The 2018 Shogun Sport takes its place as the hardy, practical and off-road capable SUV in the Mitsubishi stable. And it feels purposeful.
Power comes from a 2.4-litre, all-aluminium turbo-diesel engine that gives 179bhp and 317lbf.ft. Given that the Sport weighs in at over two tonnes, it isn’t quick off the line by any means, but even in eco 2WD setting there is enough grunt.
Out on the road, it is a comfortable yet firm ride, with controlled body roll, although the winding lanes of the Cotswolds feel small. The driver is afforded a princely vantage point, though, and visibility is good. Steering is a tad heavy, but not intrusively so. It just serves as a reminder that the Shogun Sport is utilitarian – but it isn’t like driving a van.
On both 3 and 4 variants (the only two trim options) the Shogun Sport comes with leather seats on all three rows – the third of which is actually habitable. Piano black plastics cover much of the cabin, and contrary to modern interiors, almost everything is button-manned. There are two handles for both the driver, passenger, and then one on either B-pillar, which if you’re lucky will frame your view over the shoulder rather than block it.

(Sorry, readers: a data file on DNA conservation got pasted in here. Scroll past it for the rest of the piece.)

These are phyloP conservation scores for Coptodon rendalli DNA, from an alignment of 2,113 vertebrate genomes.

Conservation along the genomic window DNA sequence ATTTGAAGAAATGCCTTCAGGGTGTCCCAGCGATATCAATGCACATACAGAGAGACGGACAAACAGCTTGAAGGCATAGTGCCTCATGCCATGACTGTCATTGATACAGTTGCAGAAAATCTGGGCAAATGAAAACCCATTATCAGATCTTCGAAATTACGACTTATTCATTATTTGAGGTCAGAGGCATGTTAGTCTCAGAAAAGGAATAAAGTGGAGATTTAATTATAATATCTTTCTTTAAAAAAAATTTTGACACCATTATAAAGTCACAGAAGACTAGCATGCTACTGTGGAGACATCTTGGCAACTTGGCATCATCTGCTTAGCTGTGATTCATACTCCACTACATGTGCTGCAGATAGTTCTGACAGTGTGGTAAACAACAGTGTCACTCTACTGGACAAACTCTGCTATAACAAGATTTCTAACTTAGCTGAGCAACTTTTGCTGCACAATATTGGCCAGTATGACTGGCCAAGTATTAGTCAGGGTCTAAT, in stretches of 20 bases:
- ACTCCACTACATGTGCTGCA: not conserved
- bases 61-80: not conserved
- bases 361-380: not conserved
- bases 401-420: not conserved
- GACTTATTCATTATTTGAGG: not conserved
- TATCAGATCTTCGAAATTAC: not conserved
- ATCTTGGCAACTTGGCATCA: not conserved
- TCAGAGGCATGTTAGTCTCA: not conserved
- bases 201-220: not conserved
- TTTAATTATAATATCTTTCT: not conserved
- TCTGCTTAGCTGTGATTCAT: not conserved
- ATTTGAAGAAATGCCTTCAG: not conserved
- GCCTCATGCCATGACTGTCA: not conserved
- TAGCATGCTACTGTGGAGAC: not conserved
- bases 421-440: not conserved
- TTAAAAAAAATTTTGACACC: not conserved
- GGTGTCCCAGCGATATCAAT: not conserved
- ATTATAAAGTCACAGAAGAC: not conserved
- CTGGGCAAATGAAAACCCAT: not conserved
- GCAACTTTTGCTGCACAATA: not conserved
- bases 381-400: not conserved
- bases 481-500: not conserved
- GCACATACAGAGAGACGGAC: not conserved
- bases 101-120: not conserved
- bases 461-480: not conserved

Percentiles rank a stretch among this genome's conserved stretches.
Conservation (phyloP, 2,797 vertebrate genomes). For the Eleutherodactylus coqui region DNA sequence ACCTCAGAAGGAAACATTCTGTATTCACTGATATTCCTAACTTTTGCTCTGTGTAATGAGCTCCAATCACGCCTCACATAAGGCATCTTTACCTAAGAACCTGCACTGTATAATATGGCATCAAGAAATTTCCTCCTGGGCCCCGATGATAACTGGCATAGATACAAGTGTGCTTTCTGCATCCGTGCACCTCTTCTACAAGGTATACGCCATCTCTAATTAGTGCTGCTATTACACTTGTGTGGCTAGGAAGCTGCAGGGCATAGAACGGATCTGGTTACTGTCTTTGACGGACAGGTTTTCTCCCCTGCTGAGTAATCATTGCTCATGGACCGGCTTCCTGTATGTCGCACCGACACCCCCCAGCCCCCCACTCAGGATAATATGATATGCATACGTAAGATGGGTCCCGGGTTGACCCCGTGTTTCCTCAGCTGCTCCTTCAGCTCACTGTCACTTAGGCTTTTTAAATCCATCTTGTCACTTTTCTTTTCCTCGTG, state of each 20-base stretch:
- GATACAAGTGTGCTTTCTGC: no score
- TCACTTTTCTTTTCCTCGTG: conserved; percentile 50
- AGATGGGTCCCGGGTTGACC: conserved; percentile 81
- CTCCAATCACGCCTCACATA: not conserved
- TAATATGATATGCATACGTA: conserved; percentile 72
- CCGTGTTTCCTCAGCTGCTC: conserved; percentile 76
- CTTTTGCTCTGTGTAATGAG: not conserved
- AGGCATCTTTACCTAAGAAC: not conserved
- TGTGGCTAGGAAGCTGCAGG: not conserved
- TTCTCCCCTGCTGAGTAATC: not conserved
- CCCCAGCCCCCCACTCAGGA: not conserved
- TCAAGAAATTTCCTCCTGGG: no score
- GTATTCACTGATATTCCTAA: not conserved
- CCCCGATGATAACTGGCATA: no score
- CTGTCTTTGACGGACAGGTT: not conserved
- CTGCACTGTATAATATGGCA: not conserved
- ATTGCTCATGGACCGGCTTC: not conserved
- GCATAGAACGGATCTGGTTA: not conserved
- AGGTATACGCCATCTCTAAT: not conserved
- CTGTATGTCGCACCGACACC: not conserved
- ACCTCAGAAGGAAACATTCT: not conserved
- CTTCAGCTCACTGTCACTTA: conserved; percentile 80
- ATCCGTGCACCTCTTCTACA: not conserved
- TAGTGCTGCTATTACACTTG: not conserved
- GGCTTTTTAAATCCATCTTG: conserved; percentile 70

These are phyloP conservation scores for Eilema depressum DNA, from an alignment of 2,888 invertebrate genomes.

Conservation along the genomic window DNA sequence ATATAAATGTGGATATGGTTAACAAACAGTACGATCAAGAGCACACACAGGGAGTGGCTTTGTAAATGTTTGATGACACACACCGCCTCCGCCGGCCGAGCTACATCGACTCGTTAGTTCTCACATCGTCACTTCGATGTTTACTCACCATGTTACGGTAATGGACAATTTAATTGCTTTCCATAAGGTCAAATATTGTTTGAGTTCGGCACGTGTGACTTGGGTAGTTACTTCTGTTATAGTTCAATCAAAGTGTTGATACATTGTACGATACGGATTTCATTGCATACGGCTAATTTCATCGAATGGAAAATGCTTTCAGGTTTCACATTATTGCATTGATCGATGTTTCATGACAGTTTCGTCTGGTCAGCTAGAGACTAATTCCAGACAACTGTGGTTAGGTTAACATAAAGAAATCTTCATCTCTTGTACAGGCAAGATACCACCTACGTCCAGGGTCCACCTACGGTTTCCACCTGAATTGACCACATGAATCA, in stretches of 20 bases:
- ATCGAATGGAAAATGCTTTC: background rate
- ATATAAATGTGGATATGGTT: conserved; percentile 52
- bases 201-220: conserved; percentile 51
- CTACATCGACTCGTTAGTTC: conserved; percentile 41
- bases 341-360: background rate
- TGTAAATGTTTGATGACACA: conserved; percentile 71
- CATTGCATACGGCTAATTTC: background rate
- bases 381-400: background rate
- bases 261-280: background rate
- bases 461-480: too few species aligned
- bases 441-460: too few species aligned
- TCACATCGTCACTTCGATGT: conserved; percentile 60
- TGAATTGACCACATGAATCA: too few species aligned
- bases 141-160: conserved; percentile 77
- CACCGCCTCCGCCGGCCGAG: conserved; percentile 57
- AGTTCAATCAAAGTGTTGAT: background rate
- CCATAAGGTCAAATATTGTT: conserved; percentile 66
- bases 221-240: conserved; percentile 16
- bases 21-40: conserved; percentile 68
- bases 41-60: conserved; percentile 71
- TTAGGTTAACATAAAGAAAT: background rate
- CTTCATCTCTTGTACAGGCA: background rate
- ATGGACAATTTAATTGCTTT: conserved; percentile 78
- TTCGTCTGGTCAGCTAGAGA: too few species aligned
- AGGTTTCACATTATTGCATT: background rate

Stowage in the front is poor, though. The smooth and sleek centre console flows into the armrest between the front seats, and whilst it looks smart, you soon realise that there is nowhere to put things – or is there… Down either side of it you, you’ll find pockets into which a phone or notebook will easily slip, and door pockets that are similarly sized. Two central cup holders sit in front of the padded armrest, which is hingedto give access to the cubby box. This is where USB ports live, and there’s a convenient shelf that sits atop the storage area to provide a resting place for your now necessary mobile phone.
There is a seven-inch touchscreen, and the infotainment system gives access to vehicular information but, bizarrely, no navigation unless you utilise the Apple CarPlay or Android Auto capability. This isn’t such a stress as both functions work well, but really, no sat-nav in a brand-new car? What if you don’t have any mobile data? We’re supposed to read a map that’s been printed on paper?
Being big, you’d expect the Shogun Sport to be practical. You’d be correct. The boot measures in at 131 litres with all seven seats upright, but flatten the back row and that figure grows to 502 litres. There’s a towing capacity of 3,100kg for a braked trailer with a weight of 125kg. The roof boasts a load capacity of 80kg, and the payload for the boot sits at a handy 600kg.
The eight-speed automatic offers plenty of low-down revs to get the Sport up and running and is then smooth and faultless at cruise – you’re up in sixth gear doing 40mph before you know it. Paddles behind the wheel override the automatic selection, which is convenient once you venture beyond tarmac.